SK: We are usually inspired by others positive energy and creativity, to be creative you have to be with every idea for at least 5 minutes to either improve upon it or dismiss it. Negativity in a creative environment usually doesn’t work.
Q: The Ironman World Championships in Kona is often described as the closest thing triathlon has to a Super Bowl. Were there any ads during the Kona broadcast that caught your eye?
SK: I have worked on a couple projects with Yurbuds, so anytime I see their ads I am happy to see their success. They since have been acquired. I am always intrigued by Timex and how they have a small percentage of the triathlon watch market compared to Garmin yet they are closely aligned with Ironman brand.
Q: Speaking of the Super Bowl, what did you think of Subway’s Tough Dodger commercial?
SK: I though they did a great job playing up the stereotype of triathlon. After I completed my first triathlon, most people I shared the information with think you have completed an Ironman.
Q: Are there any other triathlon or endurance sports related products or brands that you would single out for having a notable or unique marketing campaign?
SK: I am really intrigued by the running shoe segment. Brooks has gotten back to their roots. When I ran in Junior High and High School, I always ran in Nike Pegasus shoes. That model still exists today. Hoka, Rudy and Newton are brands that intrigue me. I am a brand ambassador for The North Face, that has been fun to experience working with their brand and testing products.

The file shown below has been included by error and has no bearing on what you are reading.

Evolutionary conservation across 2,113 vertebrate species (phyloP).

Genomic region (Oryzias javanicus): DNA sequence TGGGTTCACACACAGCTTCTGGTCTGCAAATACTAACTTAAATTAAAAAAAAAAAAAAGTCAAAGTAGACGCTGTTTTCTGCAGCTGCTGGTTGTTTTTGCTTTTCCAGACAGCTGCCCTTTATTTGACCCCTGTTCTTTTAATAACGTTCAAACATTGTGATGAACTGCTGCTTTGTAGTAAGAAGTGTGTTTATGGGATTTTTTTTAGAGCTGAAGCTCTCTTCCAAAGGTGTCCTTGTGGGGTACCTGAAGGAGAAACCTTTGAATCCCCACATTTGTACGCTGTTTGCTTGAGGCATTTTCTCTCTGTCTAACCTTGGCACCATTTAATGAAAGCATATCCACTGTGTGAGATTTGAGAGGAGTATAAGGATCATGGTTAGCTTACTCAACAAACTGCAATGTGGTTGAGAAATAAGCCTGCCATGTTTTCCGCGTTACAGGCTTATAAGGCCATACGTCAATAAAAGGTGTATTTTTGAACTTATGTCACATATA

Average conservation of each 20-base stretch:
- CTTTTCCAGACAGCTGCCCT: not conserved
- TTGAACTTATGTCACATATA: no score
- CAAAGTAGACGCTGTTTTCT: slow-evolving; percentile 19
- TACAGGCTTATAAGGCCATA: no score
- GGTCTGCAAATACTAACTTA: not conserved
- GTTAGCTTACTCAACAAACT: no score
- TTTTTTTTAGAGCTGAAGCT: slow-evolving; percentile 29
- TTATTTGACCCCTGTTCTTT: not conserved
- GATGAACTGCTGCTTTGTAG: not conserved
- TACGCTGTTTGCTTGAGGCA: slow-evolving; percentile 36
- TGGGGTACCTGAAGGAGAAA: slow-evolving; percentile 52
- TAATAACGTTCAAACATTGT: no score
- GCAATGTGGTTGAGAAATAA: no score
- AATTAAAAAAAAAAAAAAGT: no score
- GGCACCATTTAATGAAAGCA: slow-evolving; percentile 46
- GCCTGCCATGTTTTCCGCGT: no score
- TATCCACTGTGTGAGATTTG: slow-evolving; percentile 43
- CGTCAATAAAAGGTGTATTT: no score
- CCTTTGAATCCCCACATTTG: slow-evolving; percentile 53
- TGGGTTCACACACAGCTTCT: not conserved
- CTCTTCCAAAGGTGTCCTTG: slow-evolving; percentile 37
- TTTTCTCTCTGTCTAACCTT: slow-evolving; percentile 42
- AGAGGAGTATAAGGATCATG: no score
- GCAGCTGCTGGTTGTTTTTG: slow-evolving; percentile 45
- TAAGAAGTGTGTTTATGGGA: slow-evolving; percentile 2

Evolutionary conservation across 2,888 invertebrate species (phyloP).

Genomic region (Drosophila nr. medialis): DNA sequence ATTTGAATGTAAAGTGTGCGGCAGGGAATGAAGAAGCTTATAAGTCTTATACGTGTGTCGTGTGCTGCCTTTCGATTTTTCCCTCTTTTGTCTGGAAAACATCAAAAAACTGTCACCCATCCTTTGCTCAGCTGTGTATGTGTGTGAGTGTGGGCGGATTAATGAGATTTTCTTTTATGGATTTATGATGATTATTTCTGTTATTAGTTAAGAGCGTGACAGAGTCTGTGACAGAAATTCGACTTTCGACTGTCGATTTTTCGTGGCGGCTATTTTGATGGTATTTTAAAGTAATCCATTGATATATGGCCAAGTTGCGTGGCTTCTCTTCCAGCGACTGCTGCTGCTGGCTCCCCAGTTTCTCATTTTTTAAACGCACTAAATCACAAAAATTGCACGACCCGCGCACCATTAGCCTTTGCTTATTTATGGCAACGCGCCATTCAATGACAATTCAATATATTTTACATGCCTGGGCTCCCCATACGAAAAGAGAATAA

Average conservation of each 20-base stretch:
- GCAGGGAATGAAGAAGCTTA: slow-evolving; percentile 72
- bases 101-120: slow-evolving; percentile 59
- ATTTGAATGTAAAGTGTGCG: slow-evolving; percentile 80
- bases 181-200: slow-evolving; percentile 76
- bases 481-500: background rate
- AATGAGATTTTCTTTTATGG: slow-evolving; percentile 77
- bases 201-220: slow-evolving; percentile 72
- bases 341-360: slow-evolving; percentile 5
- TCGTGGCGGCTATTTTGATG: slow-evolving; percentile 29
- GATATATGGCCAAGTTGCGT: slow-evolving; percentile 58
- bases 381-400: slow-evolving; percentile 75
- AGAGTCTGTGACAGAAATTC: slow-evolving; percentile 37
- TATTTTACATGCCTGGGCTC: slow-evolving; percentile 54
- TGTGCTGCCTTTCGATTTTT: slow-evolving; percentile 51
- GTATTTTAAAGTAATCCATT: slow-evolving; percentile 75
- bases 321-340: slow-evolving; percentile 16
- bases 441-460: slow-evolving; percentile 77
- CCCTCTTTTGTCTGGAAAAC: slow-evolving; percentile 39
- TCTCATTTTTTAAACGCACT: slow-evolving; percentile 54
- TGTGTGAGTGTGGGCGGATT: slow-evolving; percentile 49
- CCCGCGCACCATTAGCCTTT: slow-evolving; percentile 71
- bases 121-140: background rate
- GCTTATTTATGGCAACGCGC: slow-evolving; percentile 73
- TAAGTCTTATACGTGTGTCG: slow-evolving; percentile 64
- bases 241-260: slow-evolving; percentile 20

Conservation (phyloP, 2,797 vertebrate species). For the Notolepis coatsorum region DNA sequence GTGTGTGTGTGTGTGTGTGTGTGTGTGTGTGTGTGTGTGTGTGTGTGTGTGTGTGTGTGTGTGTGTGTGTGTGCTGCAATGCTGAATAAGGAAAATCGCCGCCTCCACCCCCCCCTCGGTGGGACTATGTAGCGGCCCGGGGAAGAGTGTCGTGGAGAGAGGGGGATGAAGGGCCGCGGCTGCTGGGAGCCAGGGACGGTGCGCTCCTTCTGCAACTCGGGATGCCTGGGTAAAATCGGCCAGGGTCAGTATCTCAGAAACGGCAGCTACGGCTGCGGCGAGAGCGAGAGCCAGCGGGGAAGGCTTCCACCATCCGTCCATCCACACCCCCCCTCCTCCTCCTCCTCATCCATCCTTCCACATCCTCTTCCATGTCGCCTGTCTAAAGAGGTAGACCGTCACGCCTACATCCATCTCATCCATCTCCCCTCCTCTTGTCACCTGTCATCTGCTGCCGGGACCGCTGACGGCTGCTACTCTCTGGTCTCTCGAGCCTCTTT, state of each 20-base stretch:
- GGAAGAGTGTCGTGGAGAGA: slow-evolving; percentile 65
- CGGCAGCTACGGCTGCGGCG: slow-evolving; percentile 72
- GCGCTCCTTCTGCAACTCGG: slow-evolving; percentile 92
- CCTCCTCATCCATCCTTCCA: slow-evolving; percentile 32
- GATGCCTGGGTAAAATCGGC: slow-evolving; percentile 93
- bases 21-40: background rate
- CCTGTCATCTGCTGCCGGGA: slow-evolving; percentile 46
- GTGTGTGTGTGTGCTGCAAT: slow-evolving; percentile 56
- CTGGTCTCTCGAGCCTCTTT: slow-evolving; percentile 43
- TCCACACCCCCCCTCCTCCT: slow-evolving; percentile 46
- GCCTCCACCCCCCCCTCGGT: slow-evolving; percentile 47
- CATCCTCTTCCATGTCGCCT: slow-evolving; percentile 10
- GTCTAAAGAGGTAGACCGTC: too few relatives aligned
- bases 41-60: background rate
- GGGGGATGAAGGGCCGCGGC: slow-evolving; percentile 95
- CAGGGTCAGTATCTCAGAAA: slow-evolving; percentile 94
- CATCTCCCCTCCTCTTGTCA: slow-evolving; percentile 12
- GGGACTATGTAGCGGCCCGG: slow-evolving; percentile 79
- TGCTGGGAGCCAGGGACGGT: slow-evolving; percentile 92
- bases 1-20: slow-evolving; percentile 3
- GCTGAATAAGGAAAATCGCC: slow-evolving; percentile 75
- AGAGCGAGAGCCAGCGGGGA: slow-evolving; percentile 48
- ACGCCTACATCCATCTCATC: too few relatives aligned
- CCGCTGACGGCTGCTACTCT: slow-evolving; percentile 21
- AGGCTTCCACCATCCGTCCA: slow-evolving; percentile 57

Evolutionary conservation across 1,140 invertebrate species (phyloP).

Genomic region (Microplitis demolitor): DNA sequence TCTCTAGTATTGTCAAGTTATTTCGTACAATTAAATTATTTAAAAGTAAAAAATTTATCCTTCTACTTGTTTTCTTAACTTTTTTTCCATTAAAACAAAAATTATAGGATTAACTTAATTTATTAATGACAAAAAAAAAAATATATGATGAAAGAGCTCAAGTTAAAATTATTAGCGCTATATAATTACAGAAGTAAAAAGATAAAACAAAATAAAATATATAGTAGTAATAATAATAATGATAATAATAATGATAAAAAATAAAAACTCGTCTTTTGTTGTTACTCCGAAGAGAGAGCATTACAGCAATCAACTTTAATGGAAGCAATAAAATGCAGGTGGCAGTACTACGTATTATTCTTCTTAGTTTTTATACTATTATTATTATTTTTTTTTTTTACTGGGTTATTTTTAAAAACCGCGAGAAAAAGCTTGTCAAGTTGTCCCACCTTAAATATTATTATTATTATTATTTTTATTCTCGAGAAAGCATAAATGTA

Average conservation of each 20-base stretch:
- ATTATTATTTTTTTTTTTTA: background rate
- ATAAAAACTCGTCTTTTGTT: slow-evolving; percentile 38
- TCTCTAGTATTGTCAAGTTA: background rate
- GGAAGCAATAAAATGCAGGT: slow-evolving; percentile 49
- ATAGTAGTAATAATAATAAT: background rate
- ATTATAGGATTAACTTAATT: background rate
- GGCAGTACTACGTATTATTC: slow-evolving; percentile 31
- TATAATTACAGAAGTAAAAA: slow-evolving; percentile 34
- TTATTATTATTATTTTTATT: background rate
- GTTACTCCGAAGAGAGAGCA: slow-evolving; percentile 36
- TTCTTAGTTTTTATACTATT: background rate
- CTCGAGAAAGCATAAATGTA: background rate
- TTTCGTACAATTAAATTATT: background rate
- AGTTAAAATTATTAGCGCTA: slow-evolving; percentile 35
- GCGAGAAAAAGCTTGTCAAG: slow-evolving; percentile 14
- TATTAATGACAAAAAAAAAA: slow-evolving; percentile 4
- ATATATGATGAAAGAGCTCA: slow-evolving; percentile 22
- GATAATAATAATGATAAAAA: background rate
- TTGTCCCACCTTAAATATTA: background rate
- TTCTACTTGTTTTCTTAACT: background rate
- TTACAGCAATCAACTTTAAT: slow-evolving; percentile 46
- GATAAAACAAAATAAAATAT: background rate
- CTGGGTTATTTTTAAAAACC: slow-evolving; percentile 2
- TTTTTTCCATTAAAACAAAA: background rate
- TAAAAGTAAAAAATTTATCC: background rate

Q: In your opinion, what is the single biggest difference in the marketing industry from your first year in business (2000) to the present day, just starting your 16th yr (2015)?
SK: The biggest difference today is that anyone can share a story and it can get traction. 15 years ago it required mainstream media to get attention for your brand. Today if you can make a little noise, you may just get noticed. Red Bull is a brand that has basically created their own print publication and online content that is top quality.
Q: How much of an impact has social media had on the industry?
SK: Social media has been the most exciting thing to happen in marketing over the last 5 years. Social media is great for getting your message out for smaller and large companies.
Q: Has it become more difficult to keep customers engaged during this digital age with the rapid growth of mobile devices?
SK: People expect feedback much more quickly. People reach out in so many directions from text, email, social media… I have to turn off when I train.
Thanks to Scott for taking the time to answer these questions. If any club member is interested in finding out if starting their own business makes sense for them, Scott is offering a free consultation for an evaluation. Contact Scott via email at